Game 7 between the Golden State Warriors and the Oklahoma City Thunder was easily the hottest ticket in the NBA this season. There's a reason people were spending up to $30K for floor seats.

The average price was well into the hundreds, so anybody who bought a ticket was making a big financial commitment. Wealthier folks had no problem dropping that kind of cash, but it was a big deal for the majority in attendance.

Now, imagine that you've been a diehard Warriors fan your entire life, and you decided to save up and go to this crucial game. Or, maybe you love the Thunder and decided to fly half-way across the country to watch them scratch and claw in an attempt to reach the Finals.

But then, right as you're about to enter the arena, you're told that the tickets you bought online are counterfeit.

That exact nightmare happened to 86 people on Monday night.

It's pretty discouraging as a sports fan to hear that 86 tickets bought from StubHub, the largest secondary marketplace for such tickets, were fraudulent. Rovell added that these fans were refunded, but that doesn't make up for all of the money they spent to just get there as well as the anticipation of seeing such a monumental game live, only to be denied.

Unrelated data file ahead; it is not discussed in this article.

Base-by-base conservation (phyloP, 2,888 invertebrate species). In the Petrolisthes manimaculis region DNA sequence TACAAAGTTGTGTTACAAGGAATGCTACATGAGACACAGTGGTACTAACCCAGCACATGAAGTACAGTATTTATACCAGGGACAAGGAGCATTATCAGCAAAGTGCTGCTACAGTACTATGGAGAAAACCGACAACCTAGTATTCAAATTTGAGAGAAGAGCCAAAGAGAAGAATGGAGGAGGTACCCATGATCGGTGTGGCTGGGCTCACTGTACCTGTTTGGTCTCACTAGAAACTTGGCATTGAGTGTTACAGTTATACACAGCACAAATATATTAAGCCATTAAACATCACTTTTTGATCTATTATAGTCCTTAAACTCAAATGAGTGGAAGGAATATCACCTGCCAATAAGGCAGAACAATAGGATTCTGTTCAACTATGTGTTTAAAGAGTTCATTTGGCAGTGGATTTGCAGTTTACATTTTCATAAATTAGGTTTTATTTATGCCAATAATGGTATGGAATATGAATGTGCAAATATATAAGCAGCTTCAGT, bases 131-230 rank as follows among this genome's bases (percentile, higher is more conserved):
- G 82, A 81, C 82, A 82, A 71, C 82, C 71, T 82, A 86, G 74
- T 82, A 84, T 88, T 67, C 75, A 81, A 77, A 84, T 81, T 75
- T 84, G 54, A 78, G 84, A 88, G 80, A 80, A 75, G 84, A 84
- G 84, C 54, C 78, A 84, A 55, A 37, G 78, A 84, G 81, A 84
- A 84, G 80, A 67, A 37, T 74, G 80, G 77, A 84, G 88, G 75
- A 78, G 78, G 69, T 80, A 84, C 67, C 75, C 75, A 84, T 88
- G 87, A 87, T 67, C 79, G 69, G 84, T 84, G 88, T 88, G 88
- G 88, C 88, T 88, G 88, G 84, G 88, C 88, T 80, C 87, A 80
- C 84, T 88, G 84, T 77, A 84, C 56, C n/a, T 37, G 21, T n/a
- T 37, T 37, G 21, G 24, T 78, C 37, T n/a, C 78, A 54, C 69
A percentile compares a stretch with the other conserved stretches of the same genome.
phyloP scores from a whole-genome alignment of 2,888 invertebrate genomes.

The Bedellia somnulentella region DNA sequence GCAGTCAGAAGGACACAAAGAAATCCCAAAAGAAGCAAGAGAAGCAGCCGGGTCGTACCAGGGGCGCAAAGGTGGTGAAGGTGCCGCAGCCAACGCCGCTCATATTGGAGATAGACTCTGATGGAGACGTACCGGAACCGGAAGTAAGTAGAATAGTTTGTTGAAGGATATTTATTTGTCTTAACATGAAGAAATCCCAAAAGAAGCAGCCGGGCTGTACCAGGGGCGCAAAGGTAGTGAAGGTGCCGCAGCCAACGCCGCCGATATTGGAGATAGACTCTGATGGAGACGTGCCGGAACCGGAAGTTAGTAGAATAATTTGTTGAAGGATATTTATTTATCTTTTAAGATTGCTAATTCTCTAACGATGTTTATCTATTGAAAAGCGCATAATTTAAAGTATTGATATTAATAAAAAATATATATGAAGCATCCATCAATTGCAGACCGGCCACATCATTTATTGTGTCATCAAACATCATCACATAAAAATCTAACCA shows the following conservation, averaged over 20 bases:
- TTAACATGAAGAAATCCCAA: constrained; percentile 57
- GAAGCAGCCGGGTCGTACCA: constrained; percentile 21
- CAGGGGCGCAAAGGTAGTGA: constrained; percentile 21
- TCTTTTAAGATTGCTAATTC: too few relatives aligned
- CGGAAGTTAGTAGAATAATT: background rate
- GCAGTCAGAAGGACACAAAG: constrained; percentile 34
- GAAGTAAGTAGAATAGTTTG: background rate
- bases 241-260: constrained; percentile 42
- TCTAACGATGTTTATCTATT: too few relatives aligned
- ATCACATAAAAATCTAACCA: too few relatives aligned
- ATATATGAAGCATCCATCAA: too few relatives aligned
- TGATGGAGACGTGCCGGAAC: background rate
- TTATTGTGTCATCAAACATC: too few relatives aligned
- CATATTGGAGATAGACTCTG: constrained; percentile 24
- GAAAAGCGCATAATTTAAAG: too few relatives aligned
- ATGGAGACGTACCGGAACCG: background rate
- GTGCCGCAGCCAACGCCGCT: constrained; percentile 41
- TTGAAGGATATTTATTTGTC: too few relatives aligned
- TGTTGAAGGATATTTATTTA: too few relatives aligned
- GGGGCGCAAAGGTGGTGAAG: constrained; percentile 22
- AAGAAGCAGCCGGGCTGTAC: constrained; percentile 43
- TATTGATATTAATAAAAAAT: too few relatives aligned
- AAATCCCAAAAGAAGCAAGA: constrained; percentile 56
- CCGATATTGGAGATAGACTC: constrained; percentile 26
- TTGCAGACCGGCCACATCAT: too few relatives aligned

Given that Game 7 was completely sold out, StubHub didn't have the option to transfer them to other seats for free or discounted prices. It's a total mess, and they should seriously re-evaluate their screening process when accepting tickets to put up for sale moving forward, especially for big games like this.

[button width=”full” button size=”bigger” color=”custom” align=”center” textcolor=”#ffffff” texthcolor=”#ffffff” bgcolor=”#8b0000″ link=””]NEXT: Steve Kerr trolls Steph Curry when asked why people keep criticizing Steph’s toughness[/button]